On a typical Monday night in February, The Buttery restaurant in Lewes might serve 35 dinners. But with a little help from the reds and whites, Buttery Owner John Donato can easily double that.
The Buttery (102 Second St., Lewes, 645-7755) started holding multi-course dinners that pair food with wine 13 years ago. The idea is still going strong—and it has taken off elsewhere as other restaurant owners discover that wine dinners and tastings mean business during the off-season.
It also gives food-and-wine lovers something to do after they’ve bought their share of Kate Spade and Under Armour gifts at the outlets.
Most restaurants promote the wine dinners on their Websites and through an email newsletter. Diners can expect between four and six courses and pay between $50 to $100. Some restaurants might focus on a particular region, say, France or Argentina, or they may take the opportunity to introduce guests to wines they may not normally buy.
“We like working with small producers,” Donato says. “We like to promote new and unusual wines.”
The events typically feature a wine expert from a distributor or winery who can talk about the vintages. During a wine dinner at Nage (19730 Coastal Hwy., Rehoboth Beach, 226-2037), a vineyard representative may talk about how the wine is made. The restaurant holds wine dinners year round.
Eden (23 Baltimore Ave., Rehoboth Beach, 227-3330) typically holds its once-a-month wine dinners on Friday nights. The restaurant sometimes highlights varietals from a particular winery. At other times it features wines from a specific country. Expect a celebration of Italian wines this fall, says director of operations Danielle Panarello. The restaurant also hosts a popular New Year’s Day wine dinner.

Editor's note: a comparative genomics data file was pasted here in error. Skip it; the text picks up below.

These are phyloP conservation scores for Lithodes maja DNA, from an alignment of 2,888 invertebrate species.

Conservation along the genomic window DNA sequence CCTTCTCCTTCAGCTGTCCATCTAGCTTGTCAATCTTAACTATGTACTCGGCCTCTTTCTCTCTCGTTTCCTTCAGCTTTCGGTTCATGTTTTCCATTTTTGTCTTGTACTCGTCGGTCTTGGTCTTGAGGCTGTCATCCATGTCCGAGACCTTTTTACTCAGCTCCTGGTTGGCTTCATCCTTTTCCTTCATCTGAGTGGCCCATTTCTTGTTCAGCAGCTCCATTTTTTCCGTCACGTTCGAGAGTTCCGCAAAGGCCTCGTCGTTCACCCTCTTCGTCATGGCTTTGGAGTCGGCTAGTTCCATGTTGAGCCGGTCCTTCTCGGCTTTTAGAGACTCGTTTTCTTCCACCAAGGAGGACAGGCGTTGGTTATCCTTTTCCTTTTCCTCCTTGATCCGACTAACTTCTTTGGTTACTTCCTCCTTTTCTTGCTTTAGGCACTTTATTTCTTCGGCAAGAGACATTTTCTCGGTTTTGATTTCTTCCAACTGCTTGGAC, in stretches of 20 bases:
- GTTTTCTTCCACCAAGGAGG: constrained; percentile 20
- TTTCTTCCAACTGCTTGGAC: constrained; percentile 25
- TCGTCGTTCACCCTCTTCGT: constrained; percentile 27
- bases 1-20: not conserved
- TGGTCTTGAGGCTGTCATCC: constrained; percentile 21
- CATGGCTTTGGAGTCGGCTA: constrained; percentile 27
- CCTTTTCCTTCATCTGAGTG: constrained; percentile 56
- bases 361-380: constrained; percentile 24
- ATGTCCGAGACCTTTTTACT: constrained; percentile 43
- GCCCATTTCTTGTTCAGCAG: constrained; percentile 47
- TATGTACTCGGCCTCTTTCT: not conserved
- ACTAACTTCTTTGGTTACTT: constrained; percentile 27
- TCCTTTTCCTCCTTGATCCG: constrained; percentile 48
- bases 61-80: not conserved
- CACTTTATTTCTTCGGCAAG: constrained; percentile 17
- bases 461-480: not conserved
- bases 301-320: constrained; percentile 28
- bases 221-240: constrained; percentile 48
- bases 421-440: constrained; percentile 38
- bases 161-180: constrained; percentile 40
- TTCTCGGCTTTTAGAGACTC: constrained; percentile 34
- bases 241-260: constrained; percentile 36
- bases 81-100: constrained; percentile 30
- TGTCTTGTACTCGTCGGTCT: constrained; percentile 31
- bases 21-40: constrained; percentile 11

A dismal economy prompted Back Porch Café (59 Rehoboth Ave., Rehoboth Beach, 227-3674) to suspend its wine dinners for two seasons, manager Keith Fitzgerald says. “People were going more for daily specials,” he says. But with more people digging into their wallets this the summer, Fitzgerald expects the wine dinners to make a comeback in the fall. “People are spending more money,” Fitzgerald says. The four-to five-course dinners cost $70.
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Sedona Restaurant (26 N. Pennsylvania Ave., Bethany Beach, 539-1200) usually holds a wine dinner every six to eight weeks, owner Marian Parrott says. Winery representatives typically talk about different wines during the event. Before the dinner, guests get to mingle while tasting a starter wine and enjoying hors d’oeuvres.
Women who are looking for a fun night out should head to Lupo di Mare Cucina Italiano (247 Rehoboth Ave., Rehoboth Beach, 226-2240). The restaurant’s women and wine club has exploded in popularity since it launched January 2009, says events coordinator Molly King.
Its first wine dinner drew 50. Now, the sell-out event draws 100 women. The monthly dinners feature door prizes from local boutiques, such as Made Ya Look! Salon & Spa. The dinners are usually held the first or second Tuesday of each month, with a break during summer. Past wine dinners have featured wines from different parts of Italy. In the fall, the Lupo di Mare dinners will feature two red wines and two white wines.